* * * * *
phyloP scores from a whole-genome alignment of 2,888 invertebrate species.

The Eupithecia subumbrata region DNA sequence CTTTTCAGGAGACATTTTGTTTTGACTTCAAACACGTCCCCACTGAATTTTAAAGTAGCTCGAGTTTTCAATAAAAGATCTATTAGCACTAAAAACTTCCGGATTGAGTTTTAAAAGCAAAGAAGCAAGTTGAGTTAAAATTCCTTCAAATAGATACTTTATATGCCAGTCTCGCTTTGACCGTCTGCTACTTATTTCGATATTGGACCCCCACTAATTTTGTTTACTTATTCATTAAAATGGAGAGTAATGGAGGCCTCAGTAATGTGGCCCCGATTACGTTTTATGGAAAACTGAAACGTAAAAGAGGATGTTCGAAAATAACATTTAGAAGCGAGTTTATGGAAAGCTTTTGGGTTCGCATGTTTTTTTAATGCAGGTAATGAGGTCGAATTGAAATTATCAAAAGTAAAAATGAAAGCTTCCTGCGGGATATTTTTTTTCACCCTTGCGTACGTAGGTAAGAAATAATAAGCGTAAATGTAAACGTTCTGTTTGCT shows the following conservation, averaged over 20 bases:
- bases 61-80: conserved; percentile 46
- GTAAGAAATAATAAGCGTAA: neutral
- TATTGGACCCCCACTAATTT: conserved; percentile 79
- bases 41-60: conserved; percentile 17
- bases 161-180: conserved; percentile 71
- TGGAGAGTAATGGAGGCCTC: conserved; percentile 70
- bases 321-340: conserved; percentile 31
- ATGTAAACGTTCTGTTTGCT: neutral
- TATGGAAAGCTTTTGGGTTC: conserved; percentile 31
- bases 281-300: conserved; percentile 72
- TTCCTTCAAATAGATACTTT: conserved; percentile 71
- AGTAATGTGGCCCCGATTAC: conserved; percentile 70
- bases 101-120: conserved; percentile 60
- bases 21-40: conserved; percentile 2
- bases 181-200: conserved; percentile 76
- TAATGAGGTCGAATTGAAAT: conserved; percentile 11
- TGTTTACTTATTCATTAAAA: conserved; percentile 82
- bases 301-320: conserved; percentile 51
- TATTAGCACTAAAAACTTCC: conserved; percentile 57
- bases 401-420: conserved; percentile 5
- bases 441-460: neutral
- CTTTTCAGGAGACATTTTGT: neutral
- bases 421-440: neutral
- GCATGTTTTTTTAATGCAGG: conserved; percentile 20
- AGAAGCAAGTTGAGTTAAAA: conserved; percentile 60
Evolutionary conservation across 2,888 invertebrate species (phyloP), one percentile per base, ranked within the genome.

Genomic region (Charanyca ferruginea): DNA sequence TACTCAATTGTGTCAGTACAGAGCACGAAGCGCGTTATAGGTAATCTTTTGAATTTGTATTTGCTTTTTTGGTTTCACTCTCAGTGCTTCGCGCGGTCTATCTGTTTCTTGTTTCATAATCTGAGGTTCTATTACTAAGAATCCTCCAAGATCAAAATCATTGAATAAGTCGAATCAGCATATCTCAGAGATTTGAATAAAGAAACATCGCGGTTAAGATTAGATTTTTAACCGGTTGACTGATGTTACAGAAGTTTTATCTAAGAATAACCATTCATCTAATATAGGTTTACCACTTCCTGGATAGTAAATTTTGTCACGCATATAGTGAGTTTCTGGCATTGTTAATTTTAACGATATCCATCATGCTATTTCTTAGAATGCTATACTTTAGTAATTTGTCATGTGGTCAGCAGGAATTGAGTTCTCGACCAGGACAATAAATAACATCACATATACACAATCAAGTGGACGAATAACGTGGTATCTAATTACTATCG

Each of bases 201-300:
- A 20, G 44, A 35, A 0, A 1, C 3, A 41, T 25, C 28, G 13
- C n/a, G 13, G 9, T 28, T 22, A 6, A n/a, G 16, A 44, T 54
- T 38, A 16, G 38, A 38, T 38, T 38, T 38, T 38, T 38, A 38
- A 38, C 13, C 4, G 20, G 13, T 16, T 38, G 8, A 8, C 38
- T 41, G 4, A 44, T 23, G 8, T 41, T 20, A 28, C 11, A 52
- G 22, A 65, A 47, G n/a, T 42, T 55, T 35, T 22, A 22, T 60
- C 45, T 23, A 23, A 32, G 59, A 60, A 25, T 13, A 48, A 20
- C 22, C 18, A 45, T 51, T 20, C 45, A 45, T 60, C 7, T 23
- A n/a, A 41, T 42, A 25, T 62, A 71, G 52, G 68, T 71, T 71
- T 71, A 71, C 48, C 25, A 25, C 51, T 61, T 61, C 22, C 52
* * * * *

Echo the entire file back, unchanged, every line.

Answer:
phyloP scores from a whole-genome alignment of 2,888 invertebrate species.

The Eupithecia subumbrata region DNA sequence CTTTTCAGGAGACATTTTGTTTTGACTTCAAACACGTCCCCACTGAATTTTAAAGTAGCTCGAGTTTTCAATAAAAGATCTATTAGCACTAAAAACTTCCGGATTGAGTTTTAAAAGCAAAGAAGCAAGTTGAGTTAAAATTCCTTCAAATAGATACTTTATATGCCAGTCTCGCTTTGACCGTCTGCTACTTATTTCGATATTGGACCCCCACTAATTTTGTTTACTTATTCATTAAAATGGAGAGTAATGGAGGCCTCAGTAATGTGGCCCCGATTACGTTTTATGGAAAACTGAAACGTAAAAGAGGATGTTCGAAAATAACATTTAGAAGCGAGTTTATGGAAAGCTTTTGGGTTCGCATGTTTTTTTAATGCAGGTAATGAGGTCGAATTGAAATTATCAAAAGTAAAAATGAAAGCTTCCTGCGGGATATTTTTTTTCACCCTTGCGTACGTAGGTAAGAAATAATAAGCGTAAATGTAAACGTTCTGTTTGCT shows the following conservation, averaged over 20 bases:
- bases 61-80: conserved; percentile 46
- GTAAGAAATAATAAGCGTAA: neutral
- TATTGGACCCCCACTAATTT: conserved; percentile 79
- bases 41-60: conserved; percentile 17
- bases 161-180: conserved; percentile 71
- TGGAGAGTAATGGAGGCCTC: conserved; percentile 70
- bases 321-340: conserved; percentile 31
- ATGTAAACGTTCTGTTTGCT: neutral
- TATGGAAAGCTTTTGGGTTC: conserved; percentile 31
- bases 281-300: conserved; percentile 72
- TTCCTTCAAATAGATACTTT: conserved; percentile 71
- AGTAATGTGGCCCCGATTAC: conserved; percentile 70
- bases 101-120: conserved; percentile 60
- bases 21-40: conserved; percentile 2
- bases 181-200: conserved; percentile 76
- TAATGAGGTCGAATTGAAAT: conserved; percentile 11
- TGTTTACTTATTCATTAAAA: conserved; percentile 82
- bases 301-320: conserved; percentile 51
- TATTAGCACTAAAAACTTCC: conserved; percentile 57
- bases 401-420: conserved; percentile 5
- bases 441-460: neutral
- CTTTTCAGGAGACATTTTGT: neutral
- bases 421-440: neutral
- GCATGTTTTTTTAATGCAGG: conserved; percentile 20
- AGAAGCAAGTTGAGTTAAAA: conserved; percentile 60
Evolutionary conservation across 2,888 invertebrate species (phyloP), one percentile per base, ranked within the genome.

Genomic region (Charanyca ferruginea): DNA sequence TACTCAATTGTGTCAGTACAGAGCACGAAGCGCGTTATAGGTAATCTTTTGAATTTGTATTTGCTTTTTTGGTTTCACTCTCAGTGCTTCGCGCGGTCTATCTGTTTCTTGTTTCATAATCTGAGGTTCTATTACTAAGAATCCTCCAAGATCAAAATCATTGAATAAGTCGAATCAGCATATCTCAGAGATTTGAATAAAGAAACATCGCGGTTAAGATTAGATTTTTAACCGGTTGACTGATGTTACAGAAGTTTTATCTAAGAATAACCATTCATCTAATATAGGTTTACCACTTCCTGGATAGTAAATTTTGTCACGCATATAGTGAGTTTCTGGCATTGTTAATTTTAACGATATCCATCATGCTATTTCTTAGAATGCTATACTTTAGTAATTTGTCATGTGGTCAGCAGGAATTGAGTTCTCGACCAGGACAATAAATAACATCACATATACACAATCAAGTGGACGAATAACGTGGTATCTAATTACTATCG

Each of bases 201-300:
- A 20, G 44, A 35, A 0, A 1, C 3, A 41, T 25, C 28, G 13
- C n/a, G 13, G 9, T 28, T 22, A 6, A n/a, G 16, A 44, T 54
- T 38, A 16, G 38, A 38, T 38, T 38, T 38, T 38, T 38, A 38
- A 38, C 13, C 4, G 20, G 13, T 16, T 38, G 8, A 8, C 38
- T 41, G 4, A 44, T 23, G 8, T 41, T 20, A 28, C 11, A 52
- G 22, A 65, A 47, G n/a, T 42, T 55, T 35, T 22, A 22, T 60
- C 45, T 23, A 23, A 32, G 59, A 60, A 25, T 13, A 48, A 20
- C 22, C 18, A 45, T 51, T 20, C 45, A 45, T 60, C 7, T 23
- A n/a, A 41, T 42, A 25, T 62, A 71, G 52, G 68, T 71, T 71
- T 71, A 71, C 48, C 25, A 25, C 51, T 61, T 61, C 22, C 52